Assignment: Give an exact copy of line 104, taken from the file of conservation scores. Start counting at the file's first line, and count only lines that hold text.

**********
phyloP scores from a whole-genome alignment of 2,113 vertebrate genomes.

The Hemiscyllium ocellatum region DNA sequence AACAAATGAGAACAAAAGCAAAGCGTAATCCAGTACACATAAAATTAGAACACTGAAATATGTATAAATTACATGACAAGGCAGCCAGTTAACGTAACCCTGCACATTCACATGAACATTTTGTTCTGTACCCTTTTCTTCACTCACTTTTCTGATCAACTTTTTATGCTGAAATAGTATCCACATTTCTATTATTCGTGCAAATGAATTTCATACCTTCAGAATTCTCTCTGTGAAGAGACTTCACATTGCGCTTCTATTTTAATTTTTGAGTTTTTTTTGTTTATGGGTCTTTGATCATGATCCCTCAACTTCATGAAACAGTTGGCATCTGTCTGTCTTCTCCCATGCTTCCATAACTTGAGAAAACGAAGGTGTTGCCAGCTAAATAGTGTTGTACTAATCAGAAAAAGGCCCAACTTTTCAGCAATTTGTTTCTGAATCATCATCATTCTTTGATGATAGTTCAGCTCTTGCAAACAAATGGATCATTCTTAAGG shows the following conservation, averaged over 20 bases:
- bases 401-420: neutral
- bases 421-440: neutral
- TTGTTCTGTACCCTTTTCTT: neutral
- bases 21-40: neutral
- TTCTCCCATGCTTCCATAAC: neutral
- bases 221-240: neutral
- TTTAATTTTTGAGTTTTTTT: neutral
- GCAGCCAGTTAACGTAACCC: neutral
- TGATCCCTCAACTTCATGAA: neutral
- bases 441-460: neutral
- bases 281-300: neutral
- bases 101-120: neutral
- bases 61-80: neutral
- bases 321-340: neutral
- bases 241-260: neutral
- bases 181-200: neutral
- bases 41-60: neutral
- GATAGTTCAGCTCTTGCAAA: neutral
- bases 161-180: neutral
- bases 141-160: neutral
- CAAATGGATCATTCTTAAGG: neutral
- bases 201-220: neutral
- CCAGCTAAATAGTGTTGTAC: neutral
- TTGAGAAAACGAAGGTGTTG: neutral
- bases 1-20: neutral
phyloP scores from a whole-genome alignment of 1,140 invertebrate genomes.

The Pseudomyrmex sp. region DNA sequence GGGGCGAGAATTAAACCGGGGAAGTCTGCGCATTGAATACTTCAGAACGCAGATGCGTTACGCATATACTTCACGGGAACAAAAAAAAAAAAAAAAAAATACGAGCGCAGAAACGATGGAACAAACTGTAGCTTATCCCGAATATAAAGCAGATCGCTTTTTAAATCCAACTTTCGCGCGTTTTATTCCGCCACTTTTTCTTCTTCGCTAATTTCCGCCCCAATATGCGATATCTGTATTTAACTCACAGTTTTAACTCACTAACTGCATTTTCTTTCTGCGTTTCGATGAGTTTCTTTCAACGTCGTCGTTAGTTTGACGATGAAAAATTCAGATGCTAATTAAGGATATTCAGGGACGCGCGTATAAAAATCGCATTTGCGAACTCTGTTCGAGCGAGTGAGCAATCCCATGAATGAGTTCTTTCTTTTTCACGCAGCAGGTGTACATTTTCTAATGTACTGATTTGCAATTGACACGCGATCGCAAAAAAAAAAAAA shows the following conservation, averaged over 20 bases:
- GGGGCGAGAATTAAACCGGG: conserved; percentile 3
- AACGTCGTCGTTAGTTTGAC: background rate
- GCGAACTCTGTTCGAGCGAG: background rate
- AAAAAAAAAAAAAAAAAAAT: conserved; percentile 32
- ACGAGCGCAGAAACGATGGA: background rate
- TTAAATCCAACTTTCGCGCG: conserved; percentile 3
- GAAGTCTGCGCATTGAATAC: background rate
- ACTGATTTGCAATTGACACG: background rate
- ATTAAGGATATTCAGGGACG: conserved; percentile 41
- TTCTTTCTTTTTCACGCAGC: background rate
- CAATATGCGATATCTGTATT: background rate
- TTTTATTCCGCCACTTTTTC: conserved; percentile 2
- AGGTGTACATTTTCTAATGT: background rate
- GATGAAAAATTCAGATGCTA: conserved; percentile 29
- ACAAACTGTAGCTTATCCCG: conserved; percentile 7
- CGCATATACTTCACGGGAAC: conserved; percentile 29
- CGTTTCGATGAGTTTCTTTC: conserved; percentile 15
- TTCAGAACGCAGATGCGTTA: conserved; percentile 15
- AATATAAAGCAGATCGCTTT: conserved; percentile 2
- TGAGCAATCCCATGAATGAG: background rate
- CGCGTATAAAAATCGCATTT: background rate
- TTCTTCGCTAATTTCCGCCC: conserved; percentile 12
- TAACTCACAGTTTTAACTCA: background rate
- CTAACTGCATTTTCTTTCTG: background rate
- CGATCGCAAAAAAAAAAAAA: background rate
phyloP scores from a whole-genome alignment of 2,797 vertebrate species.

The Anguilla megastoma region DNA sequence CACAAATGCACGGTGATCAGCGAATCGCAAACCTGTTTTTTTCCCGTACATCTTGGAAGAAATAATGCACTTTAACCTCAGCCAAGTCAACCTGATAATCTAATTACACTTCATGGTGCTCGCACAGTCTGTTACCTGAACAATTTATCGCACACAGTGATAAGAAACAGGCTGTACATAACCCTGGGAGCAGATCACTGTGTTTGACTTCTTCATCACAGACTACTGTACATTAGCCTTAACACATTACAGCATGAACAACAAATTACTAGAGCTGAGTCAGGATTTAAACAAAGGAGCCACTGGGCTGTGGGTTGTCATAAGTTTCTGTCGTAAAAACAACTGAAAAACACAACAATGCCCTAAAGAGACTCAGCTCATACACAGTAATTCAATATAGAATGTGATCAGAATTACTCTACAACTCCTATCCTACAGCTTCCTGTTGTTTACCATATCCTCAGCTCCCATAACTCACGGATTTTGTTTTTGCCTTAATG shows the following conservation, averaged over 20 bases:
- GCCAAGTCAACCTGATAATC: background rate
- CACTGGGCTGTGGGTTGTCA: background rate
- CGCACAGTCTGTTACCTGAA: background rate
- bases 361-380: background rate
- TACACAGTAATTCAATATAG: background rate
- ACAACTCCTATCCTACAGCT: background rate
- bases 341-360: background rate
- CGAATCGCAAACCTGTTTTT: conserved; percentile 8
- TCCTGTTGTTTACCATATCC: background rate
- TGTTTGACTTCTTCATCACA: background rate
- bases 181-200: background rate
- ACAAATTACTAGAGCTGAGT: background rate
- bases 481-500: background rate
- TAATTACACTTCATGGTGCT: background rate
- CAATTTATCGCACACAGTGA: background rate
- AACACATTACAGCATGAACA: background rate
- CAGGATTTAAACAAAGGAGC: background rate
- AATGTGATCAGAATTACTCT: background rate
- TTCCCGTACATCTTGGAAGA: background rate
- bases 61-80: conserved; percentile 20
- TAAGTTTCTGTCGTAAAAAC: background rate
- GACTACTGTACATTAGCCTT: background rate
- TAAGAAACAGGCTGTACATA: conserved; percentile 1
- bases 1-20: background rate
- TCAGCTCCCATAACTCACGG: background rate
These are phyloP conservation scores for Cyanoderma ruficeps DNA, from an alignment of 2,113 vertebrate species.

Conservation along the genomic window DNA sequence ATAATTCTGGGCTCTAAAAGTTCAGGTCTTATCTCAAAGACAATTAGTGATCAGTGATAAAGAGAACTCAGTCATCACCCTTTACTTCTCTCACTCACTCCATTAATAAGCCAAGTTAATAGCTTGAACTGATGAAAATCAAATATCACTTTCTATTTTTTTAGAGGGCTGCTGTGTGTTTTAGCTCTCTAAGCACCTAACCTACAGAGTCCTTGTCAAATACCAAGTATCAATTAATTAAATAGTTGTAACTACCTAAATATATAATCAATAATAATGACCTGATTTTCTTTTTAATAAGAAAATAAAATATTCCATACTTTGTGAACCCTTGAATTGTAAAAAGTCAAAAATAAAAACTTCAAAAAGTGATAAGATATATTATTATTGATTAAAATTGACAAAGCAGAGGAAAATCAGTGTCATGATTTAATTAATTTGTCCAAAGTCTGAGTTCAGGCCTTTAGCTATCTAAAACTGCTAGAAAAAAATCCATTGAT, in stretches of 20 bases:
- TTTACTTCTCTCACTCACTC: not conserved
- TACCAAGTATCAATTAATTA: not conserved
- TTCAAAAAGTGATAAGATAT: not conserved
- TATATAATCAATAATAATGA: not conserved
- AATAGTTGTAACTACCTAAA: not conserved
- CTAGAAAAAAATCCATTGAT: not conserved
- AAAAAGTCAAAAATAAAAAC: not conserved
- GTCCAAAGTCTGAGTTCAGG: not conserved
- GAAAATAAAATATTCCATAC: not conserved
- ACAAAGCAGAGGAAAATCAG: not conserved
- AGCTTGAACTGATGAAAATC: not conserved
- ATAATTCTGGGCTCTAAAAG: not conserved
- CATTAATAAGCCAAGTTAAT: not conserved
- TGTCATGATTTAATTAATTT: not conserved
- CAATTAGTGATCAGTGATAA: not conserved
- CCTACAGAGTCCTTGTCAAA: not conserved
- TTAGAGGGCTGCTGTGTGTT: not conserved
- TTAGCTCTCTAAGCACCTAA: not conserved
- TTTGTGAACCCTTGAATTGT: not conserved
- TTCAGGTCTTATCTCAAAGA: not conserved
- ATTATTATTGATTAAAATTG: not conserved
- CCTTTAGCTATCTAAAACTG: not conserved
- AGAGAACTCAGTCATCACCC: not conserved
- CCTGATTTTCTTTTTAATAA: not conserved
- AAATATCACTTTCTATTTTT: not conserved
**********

- ATTATTATTGATTAAAATTG: not conserved